The Malaterre family soon tired of rude settlements and drifted with parties of Red river breeds into the buffalo range north of the Missouri, the Milk and Marias rivers, transporting their infants and aged on Red River carts and travois, accompanied always by priests.

Charley Malaterre of Hinsdale, now 75, first recalls seeing the Milk river country when he about 10 years old. The party to which his parents had attached themselves arrived in what is now the Valley and Phillips county region.

Then the so-called northern herd of buffalo were legion in number, antelope were as thick as sheep, whitetail and blacktail deer abounded, there were many elk and the carnivore that preyed upon them, wolves and silver tip bear, were ever present.

Game birds were rarely killed for food as being too trivial to waste ammunition on.

Streams were filled with beaver. Long, lush grasses were seen as far as the eye could reach, lakes existed of considerable magnitude, where today, the presence of surface water has not been seen within the memory of most men.


The social economy of the native Indians, the nomad half-breeds and their French-Canadian associates was little advanced beyond that of the late stone age and wandering parties moved about from place to place in the train of restless buffalo herds, their meandering carrying them about over the immense catchments basin of the Missouri and its tributaries coming in from the north.

The buffalo supplied meat, bones for household implements, horns sealed with fats made good food containers. Sinews were used to sew the hides in the making of teepees. Deer furnished a finer quality of material for clothing and moccasin, berries of all sorts were abundant, camas roots and other edible roots were to had in certain sections and the threat of famine rarely presented itself.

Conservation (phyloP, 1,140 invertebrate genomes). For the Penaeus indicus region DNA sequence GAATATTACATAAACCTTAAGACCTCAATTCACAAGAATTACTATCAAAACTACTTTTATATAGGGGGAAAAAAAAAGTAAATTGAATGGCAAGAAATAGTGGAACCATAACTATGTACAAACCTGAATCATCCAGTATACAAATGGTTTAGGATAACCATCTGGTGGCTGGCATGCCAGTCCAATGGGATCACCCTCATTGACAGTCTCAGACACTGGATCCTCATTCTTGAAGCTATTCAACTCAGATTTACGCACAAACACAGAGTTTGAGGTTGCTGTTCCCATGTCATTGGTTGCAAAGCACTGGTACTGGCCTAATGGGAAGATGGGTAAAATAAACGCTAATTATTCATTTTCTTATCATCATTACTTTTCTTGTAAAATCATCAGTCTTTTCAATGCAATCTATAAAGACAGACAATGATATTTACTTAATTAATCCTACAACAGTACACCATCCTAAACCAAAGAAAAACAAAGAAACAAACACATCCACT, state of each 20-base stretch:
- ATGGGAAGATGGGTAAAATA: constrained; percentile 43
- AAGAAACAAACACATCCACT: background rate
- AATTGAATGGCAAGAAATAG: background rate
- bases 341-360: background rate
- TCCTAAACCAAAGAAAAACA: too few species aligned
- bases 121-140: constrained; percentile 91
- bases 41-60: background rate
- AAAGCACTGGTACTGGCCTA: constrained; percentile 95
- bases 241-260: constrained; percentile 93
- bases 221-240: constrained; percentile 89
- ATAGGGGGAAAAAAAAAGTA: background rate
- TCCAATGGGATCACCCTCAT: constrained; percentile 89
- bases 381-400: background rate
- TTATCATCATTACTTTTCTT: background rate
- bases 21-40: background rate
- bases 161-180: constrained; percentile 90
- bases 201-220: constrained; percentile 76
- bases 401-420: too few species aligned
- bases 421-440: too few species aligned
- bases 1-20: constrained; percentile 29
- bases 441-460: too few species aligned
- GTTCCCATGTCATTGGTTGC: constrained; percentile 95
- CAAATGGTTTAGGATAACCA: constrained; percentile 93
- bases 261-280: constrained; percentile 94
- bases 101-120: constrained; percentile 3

The universal and fundamental law of the plains rovers was conservation of animal life. Barter supplied such civilized necessities as the nomads had been converted to by contacts their with traders.

Father DeSmet, Father Palladino and others of the Black Robes in the Flathead were known to band of which Charley Malaterre and his parents were members. His only education consisted of brief periods during two winters at the old St. Peter's mission, between Helena and Great Falls. The rest was acquired in the "prairie" school.

Rarely did these bands penetrate south of the Missouri as the inherent fear of the Sioux from his earliest recollection and later the terror inspired by Sitting Bull and his warriors operated as effective deterrent. Malaterre recalls seeing Sitting Bull on two occasions, one in camp near Tiger Butte, south of present Glasgow, and again near Black Butte, in the vicinity of present Havre. At one time, Sioux raiders had seized a trunk full of valuables, which they buried at the foot of Black Butte, but rainy weather, mud slides and the elements eliminated all the trace of the hiding place so that search over many years has failed to disclose the loot. To this day occasional sporadic effort are made to find the treasure trove.


Malaterre recalls this first view of the Great Falls of the Missouri. There was a single hunter's cabin where today stands Great Falls. The buffalo movement was then in progress across the Missouri near the falls, coming from the direction of the Judith and headed towards the Cypress hills in the spring of the year.

Refugees from the disastrous Riel rebellion flocked into American territory after the debacle of the half-breed war for independence in Canada in 1870 and joined with their kinsmen and friends in following the buffalo. Malaterre recalls the story of the gathering of the nucleus for the Allard-Pablo buffalo herd in the Flathead in this way.

Sam Pablo and Charley Allard crossed from the Flathead through Cadotte's pass and made their way into the buffalo range north of the Marias River, bringing with them several fresh milk cows.

There they harried the buffalo cows until trailing calves were wearied, then roped a number of calves, transporting them back to the Flathead and sustaining them meantime on cow's milk.

Malaterre killed his last buffalo just west of Black Coulee, a tributary coming into the Marias river south of Chester in what is now Liberty county, the year being 1888 as nearly as he can recall.